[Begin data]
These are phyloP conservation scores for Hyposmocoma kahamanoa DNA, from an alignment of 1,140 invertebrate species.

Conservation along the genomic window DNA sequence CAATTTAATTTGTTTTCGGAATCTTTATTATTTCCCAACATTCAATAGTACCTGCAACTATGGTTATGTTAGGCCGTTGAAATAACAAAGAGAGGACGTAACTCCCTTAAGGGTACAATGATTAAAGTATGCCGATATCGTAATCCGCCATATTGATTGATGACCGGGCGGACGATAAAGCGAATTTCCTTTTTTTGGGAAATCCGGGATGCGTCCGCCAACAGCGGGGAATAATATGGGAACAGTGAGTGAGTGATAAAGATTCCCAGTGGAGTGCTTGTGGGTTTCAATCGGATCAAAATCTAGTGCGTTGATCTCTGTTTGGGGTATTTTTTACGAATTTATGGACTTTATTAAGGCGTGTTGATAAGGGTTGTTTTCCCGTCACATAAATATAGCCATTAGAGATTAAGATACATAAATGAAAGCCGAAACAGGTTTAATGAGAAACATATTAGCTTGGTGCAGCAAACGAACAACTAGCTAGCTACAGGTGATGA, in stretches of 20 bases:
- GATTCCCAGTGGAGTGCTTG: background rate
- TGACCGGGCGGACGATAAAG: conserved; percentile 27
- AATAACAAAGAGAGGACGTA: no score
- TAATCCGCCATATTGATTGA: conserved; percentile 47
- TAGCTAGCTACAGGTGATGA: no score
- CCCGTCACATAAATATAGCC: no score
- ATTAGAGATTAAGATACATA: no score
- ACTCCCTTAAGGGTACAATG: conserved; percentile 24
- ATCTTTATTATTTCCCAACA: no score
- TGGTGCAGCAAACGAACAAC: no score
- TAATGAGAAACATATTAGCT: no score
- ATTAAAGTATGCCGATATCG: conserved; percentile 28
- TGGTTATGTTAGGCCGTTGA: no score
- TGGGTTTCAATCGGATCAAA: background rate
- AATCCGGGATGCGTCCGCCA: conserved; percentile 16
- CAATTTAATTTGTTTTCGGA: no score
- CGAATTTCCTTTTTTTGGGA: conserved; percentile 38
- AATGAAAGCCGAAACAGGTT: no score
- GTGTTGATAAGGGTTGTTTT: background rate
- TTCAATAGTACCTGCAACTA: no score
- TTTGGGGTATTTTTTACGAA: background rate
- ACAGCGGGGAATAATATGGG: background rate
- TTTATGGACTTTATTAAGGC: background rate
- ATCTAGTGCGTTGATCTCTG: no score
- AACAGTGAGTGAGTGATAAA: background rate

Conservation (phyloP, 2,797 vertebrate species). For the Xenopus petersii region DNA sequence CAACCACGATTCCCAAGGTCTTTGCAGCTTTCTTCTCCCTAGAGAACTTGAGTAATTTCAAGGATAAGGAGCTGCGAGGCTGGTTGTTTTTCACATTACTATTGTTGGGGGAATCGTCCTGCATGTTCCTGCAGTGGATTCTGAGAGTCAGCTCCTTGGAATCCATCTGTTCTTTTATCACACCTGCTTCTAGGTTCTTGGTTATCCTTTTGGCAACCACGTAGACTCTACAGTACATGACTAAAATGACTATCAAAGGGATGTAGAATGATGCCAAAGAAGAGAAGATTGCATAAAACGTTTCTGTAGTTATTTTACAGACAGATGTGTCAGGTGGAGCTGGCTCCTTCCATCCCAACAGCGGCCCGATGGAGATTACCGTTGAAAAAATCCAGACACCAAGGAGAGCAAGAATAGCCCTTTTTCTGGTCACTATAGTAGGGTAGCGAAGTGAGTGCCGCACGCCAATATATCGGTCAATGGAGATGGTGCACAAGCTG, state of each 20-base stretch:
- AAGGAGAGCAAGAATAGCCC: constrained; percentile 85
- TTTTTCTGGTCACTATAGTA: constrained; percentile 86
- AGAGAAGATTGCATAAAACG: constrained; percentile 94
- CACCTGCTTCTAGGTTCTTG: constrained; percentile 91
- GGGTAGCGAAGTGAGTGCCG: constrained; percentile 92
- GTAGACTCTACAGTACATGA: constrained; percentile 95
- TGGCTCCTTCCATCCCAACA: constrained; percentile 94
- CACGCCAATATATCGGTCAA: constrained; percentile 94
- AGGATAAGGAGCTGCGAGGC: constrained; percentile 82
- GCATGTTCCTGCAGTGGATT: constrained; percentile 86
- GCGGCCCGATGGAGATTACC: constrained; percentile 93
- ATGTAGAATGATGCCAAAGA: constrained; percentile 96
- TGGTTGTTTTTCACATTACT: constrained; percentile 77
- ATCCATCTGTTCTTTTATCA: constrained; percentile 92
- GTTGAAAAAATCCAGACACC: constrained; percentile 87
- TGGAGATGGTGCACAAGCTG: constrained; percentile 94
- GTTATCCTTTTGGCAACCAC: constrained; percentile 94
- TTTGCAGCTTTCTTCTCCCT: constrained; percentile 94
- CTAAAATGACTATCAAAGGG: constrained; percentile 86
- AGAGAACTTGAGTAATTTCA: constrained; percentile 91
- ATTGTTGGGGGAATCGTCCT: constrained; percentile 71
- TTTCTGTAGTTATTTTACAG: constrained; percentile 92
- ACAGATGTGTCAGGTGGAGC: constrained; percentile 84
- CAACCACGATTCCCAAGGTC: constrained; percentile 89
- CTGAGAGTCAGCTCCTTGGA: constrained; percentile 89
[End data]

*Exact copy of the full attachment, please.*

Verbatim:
These are phyloP conservation scores for Hyposmocoma kahamanoa DNA, from an alignment of 1,140 invertebrate species.

Conservation along the genomic window DNA sequence CAATTTAATTTGTTTTCGGAATCTTTATTATTTCCCAACATTCAATAGTACCTGCAACTATGGTTATGTTAGGCCGTTGAAATAACAAAGAGAGGACGTAACTCCCTTAAGGGTACAATGATTAAAGTATGCCGATATCGTAATCCGCCATATTGATTGATGACCGGGCGGACGATAAAGCGAATTTCCTTTTTTTGGGAAATCCGGGATGCGTCCGCCAACAGCGGGGAATAATATGGGAACAGTGAGTGAGTGATAAAGATTCCCAGTGGAGTGCTTGTGGGTTTCAATCGGATCAAAATCTAGTGCGTTGATCTCTGTTTGGGGTATTTTTTACGAATTTATGGACTTTATTAAGGCGTGTTGATAAGGGTTGTTTTCCCGTCACATAAATATAGCCATTAGAGATTAAGATACATAAATGAAAGCCGAAACAGGTTTAATGAGAAACATATTAGCTTGGTGCAGCAAACGAACAACTAGCTAGCTACAGGTGATGA, in stretches of 20 bases:
- GATTCCCAGTGGAGTGCTTG: background rate
- TGACCGGGCGGACGATAAAG: conserved; percentile 27
- AATAACAAAGAGAGGACGTA: no score
- TAATCCGCCATATTGATTGA: conserved; percentile 47
- TAGCTAGCTACAGGTGATGA: no score
- CCCGTCACATAAATATAGCC: no score
- ATTAGAGATTAAGATACATA: no score
- ACTCCCTTAAGGGTACAATG: conserved; percentile 24
- ATCTTTATTATTTCCCAACA: no score
- TGGTGCAGCAAACGAACAAC: no score
- TAATGAGAAACATATTAGCT: no score
- ATTAAAGTATGCCGATATCG: conserved; percentile 28
- TGGTTATGTTAGGCCGTTGA: no score
- TGGGTTTCAATCGGATCAAA: background rate
- AATCCGGGATGCGTCCGCCA: conserved; percentile 16
- CAATTTAATTTGTTTTCGGA: no score
- CGAATTTCCTTTTTTTGGGA: conserved; percentile 38
- AATGAAAGCCGAAACAGGTT: no score
- GTGTTGATAAGGGTTGTTTT: background rate
- TTCAATAGTACCTGCAACTA: no score
- TTTGGGGTATTTTTTACGAA: background rate
- ACAGCGGGGAATAATATGGG: background rate
- TTTATGGACTTTATTAAGGC: background rate
- ATCTAGTGCGTTGATCTCTG: no score
- AACAGTGAGTGAGTGATAAA: background rate

Conservation (phyloP, 2,797 vertebrate species). For the Xenopus petersii region DNA sequence CAACCACGATTCCCAAGGTCTTTGCAGCTTTCTTCTCCCTAGAGAACTTGAGTAATTTCAAGGATAAGGAGCTGCGAGGCTGGTTGTTTTTCACATTACTATTGTTGGGGGAATCGTCCTGCATGTTCCTGCAGTGGATTCTGAGAGTCAGCTCCTTGGAATCCATCTGTTCTTTTATCACACCTGCTTCTAGGTTCTTGGTTATCCTTTTGGCAACCACGTAGACTCTACAGTACATGACTAAAATGACTATCAAAGGGATGTAGAATGATGCCAAAGAAGAGAAGATTGCATAAAACGTTTCTGTAGTTATTTTACAGACAGATGTGTCAGGTGGAGCTGGCTCCTTCCATCCCAACAGCGGCCCGATGGAGATTACCGTTGAAAAAATCCAGACACCAAGGAGAGCAAGAATAGCCCTTTTTCTGGTCACTATAGTAGGGTAGCGAAGTGAGTGCCGCACGCCAATATATCGGTCAATGGAGATGGTGCACAAGCTG, state of each 20-base stretch:
- AAGGAGAGCAAGAATAGCCC: constrained; percentile 85
- TTTTTCTGGTCACTATAGTA: constrained; percentile 86
- AGAGAAGATTGCATAAAACG: constrained; percentile 94
- CACCTGCTTCTAGGTTCTTG: constrained; percentile 91
- GGGTAGCGAAGTGAGTGCCG: constrained; percentile 92
- GTAGACTCTACAGTACATGA: constrained; percentile 95
- TGGCTCCTTCCATCCCAACA: constrained; percentile 94
- CACGCCAATATATCGGTCAA: constrained; percentile 94
- AGGATAAGGAGCTGCGAGGC: constrained; percentile 82
- GCATGTTCCTGCAGTGGATT: constrained; percentile 86
- GCGGCCCGATGGAGATTACC: constrained; percentile 93
- ATGTAGAATGATGCCAAAGA: constrained; percentile 96
- TGGTTGTTTTTCACATTACT: constrained; percentile 77
- ATCCATCTGTTCTTTTATCA: constrained; percentile 92
- GTTGAAAAAATCCAGACACC: constrained; percentile 87
- TGGAGATGGTGCACAAGCTG: constrained; percentile 94
- GTTATCCTTTTGGCAACCAC: constrained; percentile 94
- TTTGCAGCTTTCTTCTCCCT: constrained; percentile 94
- CTAAAATGACTATCAAAGGG: constrained; percentile 86
- AGAGAACTTGAGTAATTTCA: constrained; percentile 91
- ATTGTTGGGGGAATCGTCCT: constrained; percentile 71
- TTTCTGTAGTTATTTTACAG: constrained; percentile 92
- ACAGATGTGTCAGGTGGAGC: constrained; percentile 84
- CAACCACGATTCCCAAGGTC: constrained; percentile 89
- CTGAGAGTCAGCTCCTTGGA: constrained; percentile 89